Alarm Calls
Vervet monkeys have four confirmed predators: leopards, eagles, pythons, and baboons. The sighting of each predator elicits an acoustically distinct alarm call. In experimentation with unreliable signallers, individuals became habituated to incorrect calls from a specific individual. Though the response was lessened for a specific predator, if an unreliable individual gives an alarm call for a different predator, group members respond as if the alarm caller is, in fact, reliable. This suggests Vervet monkeys are able to recognize and to respond to not only the individual calling, but also to the semantics of what the individual is communicating.
Mothers can recognize their offspring by a scream alone. A juvenile scream will elicit a reaction from all mothers, yet the juvenile's own mother had a shorter latency in looking in the direction of the scream, as well as an increased duration in her look. Further, mothers have been observed to help their offspring in conflict, yet rarely aided other juveniles. Other mothers evidently can determine to which mother the offspring belongs. Individuals have been observed to look towards the mother whose offspring is creating the scream.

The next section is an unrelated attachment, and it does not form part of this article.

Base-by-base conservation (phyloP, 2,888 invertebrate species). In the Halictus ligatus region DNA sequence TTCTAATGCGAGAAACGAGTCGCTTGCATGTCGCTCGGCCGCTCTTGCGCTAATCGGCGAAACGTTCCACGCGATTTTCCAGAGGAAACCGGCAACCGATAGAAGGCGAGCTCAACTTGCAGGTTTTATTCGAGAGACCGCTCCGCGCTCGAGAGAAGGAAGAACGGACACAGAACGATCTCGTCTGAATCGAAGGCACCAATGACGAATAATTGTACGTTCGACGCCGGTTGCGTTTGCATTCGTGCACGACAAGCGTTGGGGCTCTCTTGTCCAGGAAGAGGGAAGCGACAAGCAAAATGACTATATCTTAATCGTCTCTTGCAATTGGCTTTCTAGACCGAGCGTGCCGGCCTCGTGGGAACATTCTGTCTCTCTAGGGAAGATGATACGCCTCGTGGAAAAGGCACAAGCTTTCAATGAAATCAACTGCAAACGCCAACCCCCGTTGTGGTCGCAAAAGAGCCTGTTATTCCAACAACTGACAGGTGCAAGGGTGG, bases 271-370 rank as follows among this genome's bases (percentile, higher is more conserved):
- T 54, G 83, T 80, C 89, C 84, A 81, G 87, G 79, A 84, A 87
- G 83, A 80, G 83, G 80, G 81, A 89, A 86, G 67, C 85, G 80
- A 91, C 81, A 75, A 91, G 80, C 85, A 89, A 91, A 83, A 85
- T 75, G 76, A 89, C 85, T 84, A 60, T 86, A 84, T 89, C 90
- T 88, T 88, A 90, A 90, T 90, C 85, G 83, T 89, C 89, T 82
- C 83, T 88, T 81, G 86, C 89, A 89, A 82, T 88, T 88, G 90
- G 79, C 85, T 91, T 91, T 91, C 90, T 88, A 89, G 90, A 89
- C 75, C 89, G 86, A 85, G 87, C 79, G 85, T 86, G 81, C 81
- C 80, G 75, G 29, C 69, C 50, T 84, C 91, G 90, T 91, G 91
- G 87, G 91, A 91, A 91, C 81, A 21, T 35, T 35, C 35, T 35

Kin Relationships
Siblings likely provide the prevailing social relationships during development. Within social groups, mother-offspring and sibling interactive units are distinct groups. The sibling interaction are heavily supportive and friendly, but do have some competition. Contests primarily involve post weaning resource allocation by the common mother. For example, siblings have conflict over grooming time allocated by their mother. Offspring are usually not born in extremely close proximity due to the interbirth period of the mother. This time can be reduced by use of an allomother. The clarity of the familial and sibships within a group may act as a form of alliance, which would come at relatively